Group Launches Application for Wisconsin Specialty License Plate to Honor All Utility Workers
In order for the plate to be produced, the group needs to submit 500 signatures from licensed Wisconsin drivers who commit to purchasing the plates at a ONE-TIME cost of $15, which covers the cost of production. The group is also raising funds for the development and design fee, which is $15,500. The purpose of the plate is to honor and recognize all persons working to ensure Wisconsinites have access to safe, affordable, and reliable electricity.
Vehicles that qualify to display the specialty plates include automobiles, motor homes, private trucks weighing 8,000 pounds or less, and farm trucks weighing 12,000 pounds or less.
The group promoting the “Keeping the Lights On” specialty plates hopes to complete the process and make the plates available to the public by April of 2021.
To provide your signature or make a donation in support of the project, go to the links below or contact Linda McAley, PO Box 65, Greenwood, WI, 54437-0065.
Lighting the Way for our Global Community
Partners for a Brighter Tomorrow is made possible by Wisconsin cooperatives and their communities, and NRECA International, a non-profit 501(c) (3) charitable organization, whose mission is to increase individual and community access to electricity in all parts of the world.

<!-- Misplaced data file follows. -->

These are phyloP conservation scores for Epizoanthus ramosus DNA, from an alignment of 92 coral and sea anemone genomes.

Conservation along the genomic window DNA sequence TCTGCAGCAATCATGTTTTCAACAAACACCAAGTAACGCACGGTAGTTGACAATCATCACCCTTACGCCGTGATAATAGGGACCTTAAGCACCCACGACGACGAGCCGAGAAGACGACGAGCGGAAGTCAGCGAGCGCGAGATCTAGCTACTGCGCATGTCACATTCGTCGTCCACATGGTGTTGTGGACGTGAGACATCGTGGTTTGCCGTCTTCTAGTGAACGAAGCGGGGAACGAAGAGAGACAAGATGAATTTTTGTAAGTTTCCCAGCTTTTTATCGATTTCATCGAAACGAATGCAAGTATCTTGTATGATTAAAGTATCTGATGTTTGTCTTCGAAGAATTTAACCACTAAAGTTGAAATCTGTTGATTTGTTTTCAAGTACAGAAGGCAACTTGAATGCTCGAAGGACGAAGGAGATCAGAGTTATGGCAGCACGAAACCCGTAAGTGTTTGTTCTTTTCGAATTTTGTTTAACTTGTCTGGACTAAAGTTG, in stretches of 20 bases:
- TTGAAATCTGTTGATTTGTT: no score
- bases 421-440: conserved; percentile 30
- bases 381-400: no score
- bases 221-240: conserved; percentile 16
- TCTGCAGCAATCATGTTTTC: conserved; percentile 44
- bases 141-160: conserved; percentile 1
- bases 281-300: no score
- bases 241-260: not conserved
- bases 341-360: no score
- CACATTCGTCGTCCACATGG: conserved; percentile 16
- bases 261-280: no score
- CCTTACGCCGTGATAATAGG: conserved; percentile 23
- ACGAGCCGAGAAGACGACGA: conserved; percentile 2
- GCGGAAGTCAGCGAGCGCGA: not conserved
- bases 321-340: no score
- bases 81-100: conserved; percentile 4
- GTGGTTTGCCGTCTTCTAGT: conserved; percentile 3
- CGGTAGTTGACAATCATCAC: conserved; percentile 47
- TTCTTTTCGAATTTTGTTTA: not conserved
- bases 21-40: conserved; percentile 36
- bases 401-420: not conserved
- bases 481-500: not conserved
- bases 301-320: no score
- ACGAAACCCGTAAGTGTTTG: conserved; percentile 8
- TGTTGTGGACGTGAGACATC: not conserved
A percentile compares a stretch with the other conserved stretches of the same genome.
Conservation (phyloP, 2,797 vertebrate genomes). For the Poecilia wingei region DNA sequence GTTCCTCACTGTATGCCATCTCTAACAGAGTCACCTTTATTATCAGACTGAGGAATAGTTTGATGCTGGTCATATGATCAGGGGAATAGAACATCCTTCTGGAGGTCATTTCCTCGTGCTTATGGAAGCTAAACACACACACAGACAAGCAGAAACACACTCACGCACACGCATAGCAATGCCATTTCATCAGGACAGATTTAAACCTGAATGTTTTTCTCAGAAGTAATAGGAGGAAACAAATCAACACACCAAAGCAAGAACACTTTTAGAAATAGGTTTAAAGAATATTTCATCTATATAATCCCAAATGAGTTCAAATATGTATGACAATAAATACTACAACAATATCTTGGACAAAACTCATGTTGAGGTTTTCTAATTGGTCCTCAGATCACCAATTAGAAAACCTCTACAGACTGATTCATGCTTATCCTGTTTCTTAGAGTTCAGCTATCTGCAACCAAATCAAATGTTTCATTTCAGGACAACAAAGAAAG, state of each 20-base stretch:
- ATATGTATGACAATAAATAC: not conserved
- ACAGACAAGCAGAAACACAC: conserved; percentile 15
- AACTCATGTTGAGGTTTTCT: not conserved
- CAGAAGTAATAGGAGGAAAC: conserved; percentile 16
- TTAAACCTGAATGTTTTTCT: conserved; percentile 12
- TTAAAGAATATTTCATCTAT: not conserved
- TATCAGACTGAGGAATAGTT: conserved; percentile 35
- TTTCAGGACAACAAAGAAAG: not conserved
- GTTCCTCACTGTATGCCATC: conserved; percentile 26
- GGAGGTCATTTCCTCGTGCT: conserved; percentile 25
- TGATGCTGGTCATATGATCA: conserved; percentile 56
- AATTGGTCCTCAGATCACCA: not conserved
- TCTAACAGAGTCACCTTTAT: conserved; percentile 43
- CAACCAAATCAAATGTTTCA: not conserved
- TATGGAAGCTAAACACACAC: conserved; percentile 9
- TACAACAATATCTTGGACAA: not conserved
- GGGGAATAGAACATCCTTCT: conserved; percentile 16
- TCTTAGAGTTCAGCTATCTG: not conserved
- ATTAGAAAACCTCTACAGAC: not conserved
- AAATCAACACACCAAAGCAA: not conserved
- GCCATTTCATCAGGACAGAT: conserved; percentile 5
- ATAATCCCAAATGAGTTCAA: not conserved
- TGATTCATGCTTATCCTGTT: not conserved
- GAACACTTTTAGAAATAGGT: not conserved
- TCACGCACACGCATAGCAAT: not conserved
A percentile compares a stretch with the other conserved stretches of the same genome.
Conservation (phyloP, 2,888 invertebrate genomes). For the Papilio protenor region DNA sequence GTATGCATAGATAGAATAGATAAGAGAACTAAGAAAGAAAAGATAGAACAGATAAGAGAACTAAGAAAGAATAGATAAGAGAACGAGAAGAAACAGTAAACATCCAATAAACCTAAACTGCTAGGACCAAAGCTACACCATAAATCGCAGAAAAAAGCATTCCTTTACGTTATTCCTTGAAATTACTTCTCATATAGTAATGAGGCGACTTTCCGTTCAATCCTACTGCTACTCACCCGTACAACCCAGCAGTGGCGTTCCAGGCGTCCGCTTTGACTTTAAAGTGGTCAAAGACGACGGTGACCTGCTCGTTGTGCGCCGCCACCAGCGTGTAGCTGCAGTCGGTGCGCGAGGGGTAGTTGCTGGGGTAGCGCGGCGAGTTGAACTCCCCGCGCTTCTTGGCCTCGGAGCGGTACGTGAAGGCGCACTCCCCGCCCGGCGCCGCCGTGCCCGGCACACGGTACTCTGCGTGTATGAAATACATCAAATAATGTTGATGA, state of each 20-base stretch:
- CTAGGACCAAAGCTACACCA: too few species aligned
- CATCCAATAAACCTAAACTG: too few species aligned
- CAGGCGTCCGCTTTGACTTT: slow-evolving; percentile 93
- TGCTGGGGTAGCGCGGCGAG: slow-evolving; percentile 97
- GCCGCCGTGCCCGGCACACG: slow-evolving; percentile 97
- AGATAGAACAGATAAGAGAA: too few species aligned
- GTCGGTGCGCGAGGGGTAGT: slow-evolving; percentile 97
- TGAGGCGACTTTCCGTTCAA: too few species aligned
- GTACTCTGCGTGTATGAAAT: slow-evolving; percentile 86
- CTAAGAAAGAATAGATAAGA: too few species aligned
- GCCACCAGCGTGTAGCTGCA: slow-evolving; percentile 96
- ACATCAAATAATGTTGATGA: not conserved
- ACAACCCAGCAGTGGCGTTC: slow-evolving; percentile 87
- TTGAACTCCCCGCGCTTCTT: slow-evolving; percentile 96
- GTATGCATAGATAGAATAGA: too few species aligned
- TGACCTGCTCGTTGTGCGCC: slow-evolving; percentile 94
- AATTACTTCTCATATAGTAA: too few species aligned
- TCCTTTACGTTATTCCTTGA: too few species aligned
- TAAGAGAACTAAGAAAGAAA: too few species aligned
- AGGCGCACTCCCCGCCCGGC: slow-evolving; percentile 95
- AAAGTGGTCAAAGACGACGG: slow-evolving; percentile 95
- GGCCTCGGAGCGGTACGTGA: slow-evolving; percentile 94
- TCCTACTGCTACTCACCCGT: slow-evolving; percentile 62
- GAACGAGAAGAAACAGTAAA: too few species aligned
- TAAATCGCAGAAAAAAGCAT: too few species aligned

WECA welcomes Jennifer Taylor to staff
December 9, 2019—Jennifer Taylor joined the Wisconsin Electric Cooperative Association as the new executive assistant. Jennifer is a Watertown native and a 1995 graduate of UW-Madison. She brings years of administrative experience to the position, and as an artist, she also brings creativity and the ability to assist with visual media. Jennifer lives in Madison with her husband, David, and two cats.
Make it Count
Back when I was in college in 1980, I was elected to the Jamestown Town Board in southern Grant County. We monitored the national census very closely. Preliminary numbers indicated we had a sizable population drop that was going to affect the amount of shared revenue we would receive over the next 10 years. A big hit is hard to take, especially for small towns and villages. We took matters into our own hands and decided to do our own headcount. I’m so glad we did.